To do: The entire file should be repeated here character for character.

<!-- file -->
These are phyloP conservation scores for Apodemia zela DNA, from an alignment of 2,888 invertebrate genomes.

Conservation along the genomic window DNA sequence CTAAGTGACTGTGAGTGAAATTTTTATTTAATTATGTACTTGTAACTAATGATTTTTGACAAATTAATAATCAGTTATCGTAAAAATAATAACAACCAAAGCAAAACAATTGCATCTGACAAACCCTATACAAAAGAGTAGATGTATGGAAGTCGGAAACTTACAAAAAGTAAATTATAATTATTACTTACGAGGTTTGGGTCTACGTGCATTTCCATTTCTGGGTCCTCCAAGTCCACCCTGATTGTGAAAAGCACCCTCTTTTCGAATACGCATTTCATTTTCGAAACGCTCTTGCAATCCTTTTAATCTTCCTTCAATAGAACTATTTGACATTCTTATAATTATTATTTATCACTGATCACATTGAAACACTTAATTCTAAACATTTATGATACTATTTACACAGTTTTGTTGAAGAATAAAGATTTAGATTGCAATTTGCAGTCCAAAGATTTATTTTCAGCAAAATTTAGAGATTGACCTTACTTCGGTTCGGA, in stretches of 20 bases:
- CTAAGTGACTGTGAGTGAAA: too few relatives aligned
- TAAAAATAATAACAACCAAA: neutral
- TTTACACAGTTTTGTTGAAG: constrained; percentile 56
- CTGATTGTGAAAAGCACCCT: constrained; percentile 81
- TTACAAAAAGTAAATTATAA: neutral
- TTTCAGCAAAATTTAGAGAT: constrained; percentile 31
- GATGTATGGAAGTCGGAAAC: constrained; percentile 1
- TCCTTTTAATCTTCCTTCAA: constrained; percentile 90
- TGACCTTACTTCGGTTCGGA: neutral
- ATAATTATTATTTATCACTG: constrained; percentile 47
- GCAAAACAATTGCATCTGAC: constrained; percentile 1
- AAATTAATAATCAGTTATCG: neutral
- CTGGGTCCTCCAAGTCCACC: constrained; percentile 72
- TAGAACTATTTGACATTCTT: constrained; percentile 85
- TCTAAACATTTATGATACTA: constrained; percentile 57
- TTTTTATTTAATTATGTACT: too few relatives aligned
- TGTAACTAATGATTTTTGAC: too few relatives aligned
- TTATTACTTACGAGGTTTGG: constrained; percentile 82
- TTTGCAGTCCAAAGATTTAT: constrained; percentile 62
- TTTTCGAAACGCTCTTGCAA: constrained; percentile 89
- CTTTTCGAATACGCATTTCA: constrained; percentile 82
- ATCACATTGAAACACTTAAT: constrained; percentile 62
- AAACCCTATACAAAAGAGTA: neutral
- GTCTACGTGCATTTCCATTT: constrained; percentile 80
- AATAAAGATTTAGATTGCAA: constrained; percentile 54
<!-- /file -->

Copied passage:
These are phyloP conservation scores for Apodemia zela DNA, from an alignment of 2,888 invertebrate genomes.

Conservation along the genomic window DNA sequence CTAAGTGACTGTGAGTGAAATTTTTATTTAATTATGTACTTGTAACTAATGATTTTTGACAAATTAATAATCAGTTATCGTAAAAATAATAACAACCAAAGCAAAACAATTGCATCTGACAAACCCTATACAAAAGAGTAGATGTATGGAAGTCGGAAACTTACAAAAAGTAAATTATAATTATTACTTACGAGGTTTGGGTCTACGTGCATTTCCATTTCTGGGTCCTCCAAGTCCACCCTGATTGTGAAAAGCACCCTCTTTTCGAATACGCATTTCATTTTCGAAACGCTCTTGCAATCCTTTTAATCTTCCTTCAATAGAACTATTTGACATTCTTATAATTATTATTTATCACTGATCACATTGAAACACTTAATTCTAAACATTTATGATACTATTTACACAGTTTTGTTGAAGAATAAAGATTTAGATTGCAATTTGCAGTCCAAAGATTTATTTTCAGCAAAATTTAGAGATTGACCTTACTTCGGTTCGGA, in stretches of 20 bases:
- CTAAGTGACTGTGAGTGAAA: too few relatives aligned
- TAAAAATAATAACAACCAAA: neutral
- TTTACACAGTTTTGTTGAAG: constrained; percentile 56
- CTGATTGTGAAAAGCACCCT: constrained; percentile 81
- TTACAAAAAGTAAATTATAA: neutral
- TTTCAGCAAAATTTAGAGAT: constrained; percentile 31
- GATGTATGGAAGTCGGAAAC: constrained; percentile 1
- TCCTTTTAATCTTCCTTCAA: constrained; percentile 90
- TGACCTTACTTCGGTTCGGA: neutral
- ATAATTATTATTTATCACTG: constrained; percentile 47
- GCAAAACAATTGCATCTGAC: constrained; percentile 1
- AAATTAATAATCAGTTATCG: neutral
- CTGGGTCCTCCAAGTCCACC: constrained; percentile 72
- TAGAACTATTTGACATTCTT: constrained; percentile 85
- TCTAAACATTTATGATACTA: constrained; percentile 57
- TTTTTATTTAATTATGTACT: too few relatives aligned
- TGTAACTAATGATTTTTGAC: too few relatives aligned
- TTATTACTTACGAGGTTTGG: constrained; percentile 82
- TTTGCAGTCCAAAGATTTAT: constrained; percentile 62
- TTTTCGAAACGCTCTTGCAA: constrained; percentile 89
- CTTTTCGAATACGCATTTCA: constrained; percentile 82
- ATCACATTGAAACACTTAAT: constrained; percentile 62
- AAACCCTATACAAAAGAGTA: neutral
- GTCTACGTGCATTTCCATTT: constrained; percentile 80
- AATAAAGATTTAGATTGCAA: constrained; percentile 54